Use this URL to cite or link to this record in EThOS: https://ethos.bl.uk/OrderDetails.do?uin=uk.bl.ethos.777661
Title: The role and effectiveness of coaching in increasing career decision self-efficacy, outcome expectations and employability efforts of higher education students
Author: Molyn, Joanna
ISNI:       0000 0004 7963 4363
Awarding Body: University of Greenwich
Current Institution: University of Greenwich
Date of Award: 2018
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Abstract:
This quasi-experimental, longitudinal mixed-methods research study examines the link between career coaching, career self-efficacy, and the employability efforts of Higher Education (HE) students. It investigates the effectiveness of career coaching in increasing students' career self-efficacy and their employability efforts. It also examines what aspects of the coaching relationship are most effective in changing students' career self-efficacy beliefs, outcome expectations and the employability efforts. The study analyses the above factors in the context of the changing role of Higher Education. It argues that the role of Higher Education is to empower students and it explores whether there is a need for the post-1992 universities to address the issues of gender, ethnicity, perceived social support, socioeconomic status, cultural influences and gender role models in their employability strategy. It positions coaching as an employability enhancing strategic tool. Social Cognitive Career Theory is used as the main theoretical framework as it recognises the links between psychological and social effects of gender and ethnicity, the social-cultural environment and career opportunity structures. The study finds that students reported many benefits of career coaching, despite the lack of statistical significance of the impact of the career coaching intervention. Coaching in this research has been redefined as a relationship between an employee of an organisation (a career coach) and a student (a client) that has a strong underlying mentoring aspect. Ethnicity and the combination of gender and ethnicity are found to mediate and moderate students' career decision self-efficacy, vocational outcome expectations and their employability efforts. The study also finds evidence of students' perception of ethnic discrimination. The study explores environmental conditions and barriers that affect students' career decision self-efficacy, vocational outcome expectations and their employability efforts. It is argued that currently post-1992 universities act as corporate entities and training wings of corporations. As universities are trying to rethink their role and their employability strategies they can either choose to empower their learners or they can continue with the prevailing instrumentalism and preoccupation with planning for skills gaps and graduate jobs. Coaching, as part of a universities' employability strategy, might be a way to address students' lack of social capital and their lack of role models. Coaching interventions can have a positive impact on students' career-related behaviours as they can address incorrect self-efficacy or outcome expectancy beliefs, reduce students' perceived barriers to chosen careers, provide action plans to overcome these barriers, and help students to develop new experiences and to reframe their past experiences. Students from ethnic backgrounds benefit from examining their family expectations, their beliefs about themselves and from understanding the expectations and pressures from their families and communities. It is important to develop career services that are culturally sensitive and that are able to reach out to ethnic minority students. The study contributes to coaching effectiveness research by using a quasi-experimental control-group as part of the longitudinal study design that is exploring the effectiveness of the coaching intervention. Measuring coaching effectiveness is an elusive concept in the coaching literature. Adopting a mixed method research design allows the researcher to understand the phenomenon in more depth and results in reaching conclusions that would be inaccessible should only one research approach be used. The research also contributes to the employability literature by proposing an employability framework for post-1992 universities that incorporates self-efficacy, gender, ethnicity, perceived social support, socioeconomic status, cultural influences and gender role models, and vocational outcome expectations. The study also provides validated employability efforts outcomes measures.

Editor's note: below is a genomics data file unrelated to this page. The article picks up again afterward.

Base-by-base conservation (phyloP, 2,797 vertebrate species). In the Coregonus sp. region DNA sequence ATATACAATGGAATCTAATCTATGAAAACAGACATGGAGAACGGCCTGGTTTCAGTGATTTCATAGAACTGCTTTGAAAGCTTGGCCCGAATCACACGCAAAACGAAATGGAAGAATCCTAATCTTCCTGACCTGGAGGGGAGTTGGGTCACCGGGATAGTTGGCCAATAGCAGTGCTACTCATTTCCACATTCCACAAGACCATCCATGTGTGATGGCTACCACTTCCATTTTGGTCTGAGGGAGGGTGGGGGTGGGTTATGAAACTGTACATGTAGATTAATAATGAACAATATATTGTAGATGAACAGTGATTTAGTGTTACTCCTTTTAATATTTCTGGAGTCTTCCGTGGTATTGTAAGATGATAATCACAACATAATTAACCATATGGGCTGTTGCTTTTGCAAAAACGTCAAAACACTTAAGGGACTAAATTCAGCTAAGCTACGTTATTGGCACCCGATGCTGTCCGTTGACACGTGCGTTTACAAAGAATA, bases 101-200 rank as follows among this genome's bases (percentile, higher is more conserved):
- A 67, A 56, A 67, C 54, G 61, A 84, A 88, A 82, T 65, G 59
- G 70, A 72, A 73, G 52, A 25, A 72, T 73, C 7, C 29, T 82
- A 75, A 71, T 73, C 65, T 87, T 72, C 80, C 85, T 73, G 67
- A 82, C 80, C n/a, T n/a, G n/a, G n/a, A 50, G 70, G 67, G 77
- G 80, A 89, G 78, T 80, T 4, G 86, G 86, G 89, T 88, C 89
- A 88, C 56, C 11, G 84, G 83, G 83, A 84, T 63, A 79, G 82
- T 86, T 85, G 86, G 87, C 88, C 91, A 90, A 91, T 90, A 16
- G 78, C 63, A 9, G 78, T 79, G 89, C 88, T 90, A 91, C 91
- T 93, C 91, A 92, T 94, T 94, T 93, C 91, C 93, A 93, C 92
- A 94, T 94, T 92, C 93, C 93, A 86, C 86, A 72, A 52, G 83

Supervisor: Gray, David E. ; Catchpowle, Lesley ; Mundy, Julia Sponsor: Not available
Qualification Name: Thesis (Ph.D.) Qualification Level: Doctoral
EThOS ID: uk.bl.ethos.777661  DOI: Not available
Keywords: LC Special aspects of education
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